Body

  • Rock Climbing Injury: Body: Pain Meds vs Sex
  • Rock Climbing Injury: Appendectomy and Climbing Training
  • Rock Climbing Injury: Body: Injury Truths
  • Rock Climbing Injury: Body: BPA and Waterbottles
  • Rock Climbing Injury: Body: Bouldering for Bone Density
  • Rock Climbing Injury: Body: Chronic Injury
  • Rock Climbing Injury: Body: Bouldering for the Bones
  • Rock Climbing Injury: Body: Antibiotics and Tendon Damage
  • Back

  • Rock Climbing Injury: Lumbar Bone Spurs
  • Rock Climbing Injury: Back: Spinal Fracture
  • Back: Preventing Hunchback
  • Back: Herniated Disc
  • Abdomen

  • Rock Climbing Injury: Abdomen: Muscle Tear/Hernia
  • Arm

    No items found.

    Shoulder

  • Rock Climbing Injury: Exploding Shoulder
  • Rock Climbing Injury: Shoulder: Thoracic Outlet Syndrome
  • Rock Climbing Injury: Shoulder: SLAP Lesion and Cortisone
  • Rock Climbing Injury: Shoulder: Frozen Shoulder
  • Rock Climbing Injury: Shoulder: Torn Labrum, SLAP Lesion
  • Rock Climbing Injury: Shoulder: Separation
  • Rock Climbing Injury: Shoulder: Pain and Virus
  • Biceps

  • Rock Climbing Injury: Bursting Biceps
  • Elbow

  • Rock Climbing Injury: Do Compression Sleeves Work?
  • Rock Climbing Injury: Elbow: Tennis Elbow
  • Rock Climbing Injury: Elbow: Medial Tendonosis
  • Rock Climbing Injury: Elbow: Elbow Pain and Dodgy Elbows
  • Rock Climbing Injury: Elbow: Tendonosis
  • Rock Climbing Injury: Elbow: Medial Epicondylosis and Taping
  • Rock Climbing Injury: Elbow: Tingling and Numbness
  • Rock Climbing Injury: Elbows: Minimizing Fingerboard Injuries
  • Rock Climbing Injury: Elbow: Medial Epicondyle Tendonosis
  • Rock Climbing Injury: Elbow: Stress Fracture
  • Rock Climbing Injury: Elbow: Pain and Hangboarding
  • Wrist

  • Rock Climbing Injury: Wrist: Klienbock's Disease
  • Rock Climbing Injury: Wrist: Ruptured Tendon
  • Rock Climbing Injury: Snap, Crackle, Wrist
  • Rock Climbing Injury: Wrist: Fractured Scaphoid
  • Rock Climbing Injury: Wrist: Instability
  • Hand

  • Rock Climbing Injury: Fingers: Everything You Need to Know About Finger Stress
  • Rock Climbing Injury: Hands: Dupuytren's Disease (lump in palm)
  • Rock Climbing Injury: Hands: Numbness and Carpal Tunnel Syndrome
  • Fingers

  • Rock Climbing Injury: Freezing Fingers Today, Benefit Tomorrow?
  • Rock Climbing Injury: Cysts in Fingers
  • Rock Climbing Injury: Ruptured Finger Pulley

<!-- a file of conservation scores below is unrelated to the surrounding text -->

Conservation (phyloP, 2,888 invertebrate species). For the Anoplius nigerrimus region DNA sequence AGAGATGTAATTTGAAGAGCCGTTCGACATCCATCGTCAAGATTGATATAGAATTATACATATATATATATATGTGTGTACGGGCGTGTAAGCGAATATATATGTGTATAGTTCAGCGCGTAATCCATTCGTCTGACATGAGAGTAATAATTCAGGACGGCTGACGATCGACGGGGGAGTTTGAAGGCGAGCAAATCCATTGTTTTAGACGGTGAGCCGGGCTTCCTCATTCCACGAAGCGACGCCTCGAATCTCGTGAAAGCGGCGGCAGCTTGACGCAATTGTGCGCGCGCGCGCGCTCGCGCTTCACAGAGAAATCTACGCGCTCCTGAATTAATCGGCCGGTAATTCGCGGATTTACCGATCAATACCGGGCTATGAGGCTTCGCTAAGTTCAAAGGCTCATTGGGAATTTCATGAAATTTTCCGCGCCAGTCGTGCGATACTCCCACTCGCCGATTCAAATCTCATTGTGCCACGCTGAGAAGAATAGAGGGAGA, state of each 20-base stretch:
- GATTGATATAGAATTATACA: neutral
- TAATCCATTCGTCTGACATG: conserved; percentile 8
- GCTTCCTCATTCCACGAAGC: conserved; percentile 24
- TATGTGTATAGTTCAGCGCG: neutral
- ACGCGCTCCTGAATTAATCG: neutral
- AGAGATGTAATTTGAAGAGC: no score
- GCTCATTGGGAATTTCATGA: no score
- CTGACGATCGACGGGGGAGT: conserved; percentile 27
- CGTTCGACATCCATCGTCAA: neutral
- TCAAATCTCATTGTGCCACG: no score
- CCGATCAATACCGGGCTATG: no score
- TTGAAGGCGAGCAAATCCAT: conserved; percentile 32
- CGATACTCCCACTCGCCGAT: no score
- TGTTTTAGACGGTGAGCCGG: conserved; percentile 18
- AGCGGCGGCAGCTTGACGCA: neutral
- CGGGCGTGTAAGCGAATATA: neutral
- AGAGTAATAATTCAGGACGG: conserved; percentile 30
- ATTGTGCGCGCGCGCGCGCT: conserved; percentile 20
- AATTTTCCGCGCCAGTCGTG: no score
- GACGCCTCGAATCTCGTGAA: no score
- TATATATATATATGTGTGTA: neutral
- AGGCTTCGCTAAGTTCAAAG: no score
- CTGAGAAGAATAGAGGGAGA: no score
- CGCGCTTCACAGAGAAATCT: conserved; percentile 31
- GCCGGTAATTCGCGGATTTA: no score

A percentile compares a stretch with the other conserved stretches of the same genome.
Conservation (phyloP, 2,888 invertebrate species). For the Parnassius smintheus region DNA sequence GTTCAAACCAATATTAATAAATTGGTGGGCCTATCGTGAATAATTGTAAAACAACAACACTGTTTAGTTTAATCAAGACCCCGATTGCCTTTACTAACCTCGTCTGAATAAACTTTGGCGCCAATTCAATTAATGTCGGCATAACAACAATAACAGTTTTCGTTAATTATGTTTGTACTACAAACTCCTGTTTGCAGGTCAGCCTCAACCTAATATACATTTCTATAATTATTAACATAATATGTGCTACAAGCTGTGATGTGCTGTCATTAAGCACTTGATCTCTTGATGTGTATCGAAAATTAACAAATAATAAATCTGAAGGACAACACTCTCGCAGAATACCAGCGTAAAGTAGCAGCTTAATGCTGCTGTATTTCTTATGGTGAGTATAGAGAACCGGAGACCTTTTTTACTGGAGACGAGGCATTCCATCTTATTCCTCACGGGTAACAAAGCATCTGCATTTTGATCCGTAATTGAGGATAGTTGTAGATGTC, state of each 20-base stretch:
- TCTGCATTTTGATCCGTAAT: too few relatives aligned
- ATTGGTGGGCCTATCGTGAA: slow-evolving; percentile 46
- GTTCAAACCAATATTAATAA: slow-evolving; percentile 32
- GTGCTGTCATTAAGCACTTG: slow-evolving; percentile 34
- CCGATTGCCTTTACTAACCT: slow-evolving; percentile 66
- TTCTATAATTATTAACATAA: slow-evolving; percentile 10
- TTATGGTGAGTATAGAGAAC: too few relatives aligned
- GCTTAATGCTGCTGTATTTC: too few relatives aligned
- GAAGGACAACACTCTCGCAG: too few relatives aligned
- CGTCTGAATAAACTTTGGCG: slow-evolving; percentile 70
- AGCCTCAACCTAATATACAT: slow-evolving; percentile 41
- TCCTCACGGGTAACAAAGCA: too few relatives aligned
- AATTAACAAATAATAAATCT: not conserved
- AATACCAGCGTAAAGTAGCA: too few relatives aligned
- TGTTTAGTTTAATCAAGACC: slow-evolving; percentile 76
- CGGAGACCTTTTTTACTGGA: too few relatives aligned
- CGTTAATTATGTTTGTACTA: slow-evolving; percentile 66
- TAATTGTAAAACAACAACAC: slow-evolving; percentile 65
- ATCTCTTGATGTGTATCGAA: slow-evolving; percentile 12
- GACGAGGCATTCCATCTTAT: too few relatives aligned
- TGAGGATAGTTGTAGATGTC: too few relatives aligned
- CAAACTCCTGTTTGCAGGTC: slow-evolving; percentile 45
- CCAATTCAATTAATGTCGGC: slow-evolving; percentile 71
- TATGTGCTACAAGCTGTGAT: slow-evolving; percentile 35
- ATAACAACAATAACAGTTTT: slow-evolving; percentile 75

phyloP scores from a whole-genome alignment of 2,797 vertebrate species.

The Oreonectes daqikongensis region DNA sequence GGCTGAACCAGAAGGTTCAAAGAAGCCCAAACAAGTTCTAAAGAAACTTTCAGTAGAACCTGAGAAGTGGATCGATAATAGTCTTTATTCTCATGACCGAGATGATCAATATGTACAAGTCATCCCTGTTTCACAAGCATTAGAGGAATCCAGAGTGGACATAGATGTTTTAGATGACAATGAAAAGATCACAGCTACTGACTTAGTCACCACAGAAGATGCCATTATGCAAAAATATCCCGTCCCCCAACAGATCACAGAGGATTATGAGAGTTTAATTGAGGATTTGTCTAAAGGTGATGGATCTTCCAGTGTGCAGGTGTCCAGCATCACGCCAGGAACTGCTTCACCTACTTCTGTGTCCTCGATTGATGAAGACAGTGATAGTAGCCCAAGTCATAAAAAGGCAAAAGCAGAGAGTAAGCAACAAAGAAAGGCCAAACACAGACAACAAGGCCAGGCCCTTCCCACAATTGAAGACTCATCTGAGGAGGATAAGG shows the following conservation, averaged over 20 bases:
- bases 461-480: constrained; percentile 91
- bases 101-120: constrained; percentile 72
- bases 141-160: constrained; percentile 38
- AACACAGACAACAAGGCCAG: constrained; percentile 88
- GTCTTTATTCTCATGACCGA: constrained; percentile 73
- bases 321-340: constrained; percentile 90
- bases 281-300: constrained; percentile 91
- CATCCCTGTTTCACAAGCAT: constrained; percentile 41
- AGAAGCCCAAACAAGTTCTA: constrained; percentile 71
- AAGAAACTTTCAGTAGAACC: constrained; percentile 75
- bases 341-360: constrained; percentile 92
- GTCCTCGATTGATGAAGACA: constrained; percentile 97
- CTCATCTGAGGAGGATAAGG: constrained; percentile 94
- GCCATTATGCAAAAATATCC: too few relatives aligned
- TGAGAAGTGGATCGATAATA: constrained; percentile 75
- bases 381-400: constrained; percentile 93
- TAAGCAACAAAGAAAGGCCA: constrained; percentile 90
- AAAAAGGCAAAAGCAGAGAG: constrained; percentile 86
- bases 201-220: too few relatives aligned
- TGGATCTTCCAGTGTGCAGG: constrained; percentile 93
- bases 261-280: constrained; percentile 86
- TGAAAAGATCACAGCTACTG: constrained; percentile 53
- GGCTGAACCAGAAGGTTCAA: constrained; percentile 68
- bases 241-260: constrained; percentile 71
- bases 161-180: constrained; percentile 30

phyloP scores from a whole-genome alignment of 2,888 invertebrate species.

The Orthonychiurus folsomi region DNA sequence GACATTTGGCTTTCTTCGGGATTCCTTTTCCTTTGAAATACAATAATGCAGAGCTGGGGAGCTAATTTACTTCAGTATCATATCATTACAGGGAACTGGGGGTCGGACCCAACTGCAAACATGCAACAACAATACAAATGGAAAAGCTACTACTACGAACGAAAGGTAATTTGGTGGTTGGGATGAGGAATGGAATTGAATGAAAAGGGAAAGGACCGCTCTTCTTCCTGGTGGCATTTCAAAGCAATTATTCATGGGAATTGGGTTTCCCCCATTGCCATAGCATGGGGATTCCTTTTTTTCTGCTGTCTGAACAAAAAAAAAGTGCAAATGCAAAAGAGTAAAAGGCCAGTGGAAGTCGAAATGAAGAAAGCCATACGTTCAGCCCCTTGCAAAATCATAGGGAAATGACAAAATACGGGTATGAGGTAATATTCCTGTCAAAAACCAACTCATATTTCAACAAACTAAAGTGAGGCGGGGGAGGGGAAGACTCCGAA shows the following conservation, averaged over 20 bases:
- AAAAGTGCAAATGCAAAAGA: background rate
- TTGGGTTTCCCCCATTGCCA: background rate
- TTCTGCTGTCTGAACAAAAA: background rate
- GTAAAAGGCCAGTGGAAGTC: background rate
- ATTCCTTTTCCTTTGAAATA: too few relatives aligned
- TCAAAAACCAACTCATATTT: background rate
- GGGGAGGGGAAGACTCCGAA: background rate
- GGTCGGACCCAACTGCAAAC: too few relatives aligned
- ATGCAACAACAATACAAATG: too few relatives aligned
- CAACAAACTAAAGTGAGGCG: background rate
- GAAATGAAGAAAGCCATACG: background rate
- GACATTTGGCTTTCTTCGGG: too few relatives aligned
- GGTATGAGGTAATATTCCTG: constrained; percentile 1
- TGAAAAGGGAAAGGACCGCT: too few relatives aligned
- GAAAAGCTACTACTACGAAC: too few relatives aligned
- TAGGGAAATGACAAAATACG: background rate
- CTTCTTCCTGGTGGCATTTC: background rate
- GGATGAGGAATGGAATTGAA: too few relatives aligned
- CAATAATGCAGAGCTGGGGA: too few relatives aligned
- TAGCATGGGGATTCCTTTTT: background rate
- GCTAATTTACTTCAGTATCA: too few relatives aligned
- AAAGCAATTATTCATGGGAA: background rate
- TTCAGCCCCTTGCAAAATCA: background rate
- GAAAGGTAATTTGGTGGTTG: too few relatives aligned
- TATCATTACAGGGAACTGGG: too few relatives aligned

• Rock Climbing Injury: Fingers: What To Do with a Ruptured Flexor Digitorum Superficialis
  • Rock Climbing Injury: Fingers: Everything You Need to Know About Finger Stress
  • Rock Climbing Injury: Fingers: Hyper-extended
  • Rock Climbing Injury: Fingers: Cysts and Pain
  • Rock Climbing Injury: Fingers: Cracked Fingertips
  • Rock Climbing Injury: Fingers: De Quervain's Tenosynovitis
  • Rock Climbing Injury: Fingers: NSAID Treatment
  • Rock Climbing Injury: Fingers: Torn A2 Pulley
  • Rock Climbing Injury: Fingers: Trigger Thumb Syndrome
  • Rock Climbing Injury: Fingers: Stiffness, Soreness
  • Rock Climbing Injury: Fingers: Grip Position and Injury
  • Rock Climbing Injury: Fingers: Pinky Finger Pain
  • Rock Climbing Injury: Fingers: Electrostimulation
  • Rock Climbing Injury:Fingers: Cortisone for Tendon Injuries
  • Rock Climbing Injury: Hands: Numbness and Carpal Tunnel Syndrome
  • Rock Climbing Injury: Fingers: Taping Truths
  • Rock Climbing Injury: Fingers: Flappers
  • Rock Climbing Injury: Fingers: Trigger-Finger Syndrome
  • Rock Climbing Injury: Fingers: Torn A3 and A4 Pulleys
  • Rock Climbing Injury: Fingers: Cysts
  • Rock Climbing Injury: Fingers: Arthritis
  • Rock Climbing Injury: Fingers: Numbness
  • Rock Climbing Injury: Fingers: Blown Tendons
  • Leg

  • Rock Climbing Injury: Leg: Achilles Tendonitis
  • Rock Climbing Injury: Leg and Knee: Broken Femur and Shattered Kneecap
  • Rock Climbing Injury: Leg: Pulled Hamstring
  • Rock Climbing Injury: Leg: Fracture
  • Knee

  • Rock Climbing Injury: Meniscal Tear on a Drop Knee
  • Rock Climbing Injury: Knee: Rockfall Causes Lump
  • Rock Climbing Injury: Knee: Chondral Injury of the Lateral Tibial Plateau
  • Rock Climbing Injury: Leg and Knee: Broken Femur and Shattered Kneecap
  • Rock Climbing Injury: Knee: Ruptured ACL